Britain, an instinctively conservative nation, seems happy with our constitutional compromise. Yet it is fair to say that this contentment with the arrangement is entirely due to Queen Elizabeth and the stoic work she has done and respect she has earned these past 60 years, overseeing the transition from Empire to Commonwealth. The largely affectionate relationship between crown and a Commonwealth of former imperial possessions is something that has never before been achieved in history.

And then there is the impact that the Queen has on Britain’s tourism industry – one of the few industries this country has left. It is claimed that the Queen adds £44 billion to the British economy, a substantial return on the state money she receives for carrying out her duties.

Perhaps largely because of the bitter fall-out of his first marriage, many question the succession of Prince Charles, although his speech of tribute to “Your Majesty… Mummy”, and to his father at Monday night’s concert may have won round many of his detractors.

So as well as giving us all something to cheer, this Diamond Jubilee weekend has probably ensured that we are many years away from any constitutional “crisis” over the monarchy just yet.

  • For a sense of proportion, read this post by stand-up and Independent columnist, Mark Steel.
  • For a different perspective (albeit ripping the shit royally out of Piers Morgan on CNN), watch this clip from Jon Stewart’s American TV show, via the New Statesman.
  • Inside Croydon: For comment and analysis about Croydon, from inside Croydon. Not from Redhill. Post your comments on this article below. If you have a news story about life in or around Croydon, email us at inside.croydon@btinternet.com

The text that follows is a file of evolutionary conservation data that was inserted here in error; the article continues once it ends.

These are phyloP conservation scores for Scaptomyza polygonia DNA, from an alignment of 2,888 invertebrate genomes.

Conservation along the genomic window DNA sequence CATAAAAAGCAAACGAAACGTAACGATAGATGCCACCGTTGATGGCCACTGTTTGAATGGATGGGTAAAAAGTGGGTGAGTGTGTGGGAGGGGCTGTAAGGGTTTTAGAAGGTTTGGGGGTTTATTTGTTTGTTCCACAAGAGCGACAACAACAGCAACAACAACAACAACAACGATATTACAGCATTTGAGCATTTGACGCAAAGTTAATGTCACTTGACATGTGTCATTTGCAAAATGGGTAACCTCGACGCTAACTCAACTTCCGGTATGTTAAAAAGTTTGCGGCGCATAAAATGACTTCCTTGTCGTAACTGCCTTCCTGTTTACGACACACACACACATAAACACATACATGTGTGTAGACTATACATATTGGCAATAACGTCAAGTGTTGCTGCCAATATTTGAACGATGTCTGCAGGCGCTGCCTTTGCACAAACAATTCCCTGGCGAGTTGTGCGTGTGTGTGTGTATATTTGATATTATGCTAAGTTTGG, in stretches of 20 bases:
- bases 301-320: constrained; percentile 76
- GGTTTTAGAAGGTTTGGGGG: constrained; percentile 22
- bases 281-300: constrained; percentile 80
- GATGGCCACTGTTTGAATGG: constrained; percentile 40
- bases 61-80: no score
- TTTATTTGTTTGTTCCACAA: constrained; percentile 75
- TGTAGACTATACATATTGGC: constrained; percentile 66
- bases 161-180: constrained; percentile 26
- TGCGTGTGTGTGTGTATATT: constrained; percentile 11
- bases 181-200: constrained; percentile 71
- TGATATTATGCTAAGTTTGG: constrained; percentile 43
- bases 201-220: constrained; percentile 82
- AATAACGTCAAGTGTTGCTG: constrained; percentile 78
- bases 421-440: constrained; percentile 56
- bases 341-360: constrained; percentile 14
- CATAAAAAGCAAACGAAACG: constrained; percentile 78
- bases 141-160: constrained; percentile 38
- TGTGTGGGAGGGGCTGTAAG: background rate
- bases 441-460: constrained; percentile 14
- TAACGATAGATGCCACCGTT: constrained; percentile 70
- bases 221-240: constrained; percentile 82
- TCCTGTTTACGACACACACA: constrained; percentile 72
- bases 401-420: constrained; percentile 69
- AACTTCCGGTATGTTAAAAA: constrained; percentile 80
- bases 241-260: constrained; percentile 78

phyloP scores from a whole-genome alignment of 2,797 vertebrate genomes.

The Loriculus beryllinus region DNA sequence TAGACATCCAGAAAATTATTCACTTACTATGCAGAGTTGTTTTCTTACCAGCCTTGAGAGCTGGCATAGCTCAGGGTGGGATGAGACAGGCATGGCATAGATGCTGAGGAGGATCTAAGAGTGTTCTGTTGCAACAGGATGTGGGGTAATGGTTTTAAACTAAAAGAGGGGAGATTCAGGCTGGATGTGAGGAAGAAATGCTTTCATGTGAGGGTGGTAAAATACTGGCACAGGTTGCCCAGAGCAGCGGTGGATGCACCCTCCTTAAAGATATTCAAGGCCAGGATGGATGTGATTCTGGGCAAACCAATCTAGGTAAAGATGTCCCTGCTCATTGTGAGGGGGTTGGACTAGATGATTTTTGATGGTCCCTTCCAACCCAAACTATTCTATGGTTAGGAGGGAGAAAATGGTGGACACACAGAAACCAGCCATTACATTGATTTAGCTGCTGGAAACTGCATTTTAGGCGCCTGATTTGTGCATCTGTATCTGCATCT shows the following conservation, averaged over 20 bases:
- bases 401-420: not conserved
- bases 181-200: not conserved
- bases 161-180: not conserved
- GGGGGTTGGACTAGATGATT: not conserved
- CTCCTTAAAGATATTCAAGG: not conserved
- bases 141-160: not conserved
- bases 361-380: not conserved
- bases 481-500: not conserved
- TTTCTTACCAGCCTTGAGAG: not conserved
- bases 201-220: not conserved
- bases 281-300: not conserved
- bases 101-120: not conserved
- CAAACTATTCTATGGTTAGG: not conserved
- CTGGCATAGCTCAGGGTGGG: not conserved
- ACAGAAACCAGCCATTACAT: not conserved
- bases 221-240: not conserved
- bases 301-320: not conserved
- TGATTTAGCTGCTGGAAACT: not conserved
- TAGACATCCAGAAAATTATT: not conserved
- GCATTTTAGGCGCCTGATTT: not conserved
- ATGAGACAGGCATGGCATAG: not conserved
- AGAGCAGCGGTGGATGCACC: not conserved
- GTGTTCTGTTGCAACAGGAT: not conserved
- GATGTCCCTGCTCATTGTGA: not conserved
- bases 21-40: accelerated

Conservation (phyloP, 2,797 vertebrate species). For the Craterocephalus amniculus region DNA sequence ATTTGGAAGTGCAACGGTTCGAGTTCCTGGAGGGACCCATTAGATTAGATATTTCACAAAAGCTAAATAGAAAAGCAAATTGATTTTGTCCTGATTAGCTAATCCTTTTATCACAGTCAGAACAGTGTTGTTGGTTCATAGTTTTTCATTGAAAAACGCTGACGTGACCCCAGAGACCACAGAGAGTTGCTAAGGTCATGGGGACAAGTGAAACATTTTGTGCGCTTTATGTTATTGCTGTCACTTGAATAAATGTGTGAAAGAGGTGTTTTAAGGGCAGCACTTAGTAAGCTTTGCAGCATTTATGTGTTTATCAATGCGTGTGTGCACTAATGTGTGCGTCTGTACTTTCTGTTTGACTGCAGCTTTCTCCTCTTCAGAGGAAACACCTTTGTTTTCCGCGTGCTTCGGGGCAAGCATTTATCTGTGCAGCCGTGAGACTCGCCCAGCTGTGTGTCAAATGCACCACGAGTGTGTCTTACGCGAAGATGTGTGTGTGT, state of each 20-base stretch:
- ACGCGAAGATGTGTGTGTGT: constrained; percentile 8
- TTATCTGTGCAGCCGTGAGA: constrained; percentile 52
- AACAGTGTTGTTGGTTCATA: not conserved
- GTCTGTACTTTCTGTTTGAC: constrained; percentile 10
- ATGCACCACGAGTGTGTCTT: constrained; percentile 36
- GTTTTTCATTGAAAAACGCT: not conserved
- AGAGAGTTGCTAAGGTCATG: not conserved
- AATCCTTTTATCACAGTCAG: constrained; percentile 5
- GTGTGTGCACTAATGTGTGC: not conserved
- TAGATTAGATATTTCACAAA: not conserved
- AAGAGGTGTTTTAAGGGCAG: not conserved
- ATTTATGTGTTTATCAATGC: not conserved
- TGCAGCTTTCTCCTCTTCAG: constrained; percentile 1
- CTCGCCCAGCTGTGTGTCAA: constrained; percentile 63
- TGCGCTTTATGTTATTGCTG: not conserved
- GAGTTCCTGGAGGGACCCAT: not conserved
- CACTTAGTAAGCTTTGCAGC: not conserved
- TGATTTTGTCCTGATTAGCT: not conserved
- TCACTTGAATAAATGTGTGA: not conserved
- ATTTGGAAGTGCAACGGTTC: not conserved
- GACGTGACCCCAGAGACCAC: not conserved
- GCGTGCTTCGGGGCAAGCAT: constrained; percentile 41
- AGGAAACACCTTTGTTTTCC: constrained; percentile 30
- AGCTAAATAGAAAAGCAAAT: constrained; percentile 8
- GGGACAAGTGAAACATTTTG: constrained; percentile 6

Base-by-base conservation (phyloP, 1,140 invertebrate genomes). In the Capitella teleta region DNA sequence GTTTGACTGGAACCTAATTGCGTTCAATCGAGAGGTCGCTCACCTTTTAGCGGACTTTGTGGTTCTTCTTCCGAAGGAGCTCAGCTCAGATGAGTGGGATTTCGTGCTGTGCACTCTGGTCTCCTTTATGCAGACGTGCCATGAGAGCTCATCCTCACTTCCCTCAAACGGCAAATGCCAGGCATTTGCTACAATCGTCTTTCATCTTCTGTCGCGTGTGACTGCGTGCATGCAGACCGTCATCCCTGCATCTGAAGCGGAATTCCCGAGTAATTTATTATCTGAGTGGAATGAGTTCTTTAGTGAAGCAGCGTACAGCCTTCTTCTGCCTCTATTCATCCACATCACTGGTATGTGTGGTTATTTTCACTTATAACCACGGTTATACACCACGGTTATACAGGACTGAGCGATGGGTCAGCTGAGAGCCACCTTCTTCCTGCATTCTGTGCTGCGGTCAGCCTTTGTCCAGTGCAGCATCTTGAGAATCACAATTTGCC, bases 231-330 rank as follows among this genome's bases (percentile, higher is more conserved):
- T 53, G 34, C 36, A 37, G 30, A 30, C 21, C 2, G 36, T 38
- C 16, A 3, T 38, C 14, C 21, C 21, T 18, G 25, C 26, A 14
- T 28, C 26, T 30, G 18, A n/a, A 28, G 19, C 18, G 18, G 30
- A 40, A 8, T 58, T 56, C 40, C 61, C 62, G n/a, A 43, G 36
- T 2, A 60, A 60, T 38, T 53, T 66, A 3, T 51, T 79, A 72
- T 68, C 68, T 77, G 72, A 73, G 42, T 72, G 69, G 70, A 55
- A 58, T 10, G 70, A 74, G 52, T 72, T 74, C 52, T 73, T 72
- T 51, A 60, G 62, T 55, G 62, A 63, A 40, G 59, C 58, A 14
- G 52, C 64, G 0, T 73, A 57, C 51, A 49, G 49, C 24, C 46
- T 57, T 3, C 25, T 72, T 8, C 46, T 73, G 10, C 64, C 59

About insidecroydon

News, views and analysis about the people of Croydon, their lives and political times in the diverse and most-populated borough in London. Based in Croydon and edited by Steven Downes. To contact us, please email inside.croydon@btinternet.com
This entry was posted in Activities, Addington, Charity, Church and religions, History, Outside Croydon and tagged , , , , , , , . Bookmark the permalink.

4 Responses to Jubilee pageantry reinforces reasons for the Queen’s reign

  1. Arfur Towcrate says:

    Mass hysteria for the hysterical masses.

    “It is claimed that the Queen adds £44 billion to the British economy, a substantial return on the state money she receives for carrying out her duties.” Claimed by whom? And with what evidence?

    This empress has no clothes – just an awful lot of our money, plus a few nice houses.

    • The report that contained the £44 billion estimate of the monarchy’s worth to Britain was widely reported, such as here.

      The workings for such estimates – like global TV viewing figures – are often vast extrapolations, based on something worked out on the back of a beer mat (cigarette packets being so passe).

      Interesting how the “hysterical masses” who lined the same streets in 1997, but for a funeral, and carpeted the approach to Buck House then, while condemning the “senior management” of what likes to call itself “The Firm” over the death of Diana, were silent this weekend. Or were they back to waving their union flags?

  2. Anne Giles says:

    Excellent story, Steven. Good for you!!

  3. mraemiller says:

    It’s no shock you dont see anti-Monarchy protests, with Theresa May locking Republicans up “pre-emtively” before the last Royal Wedding.

Leave a Reply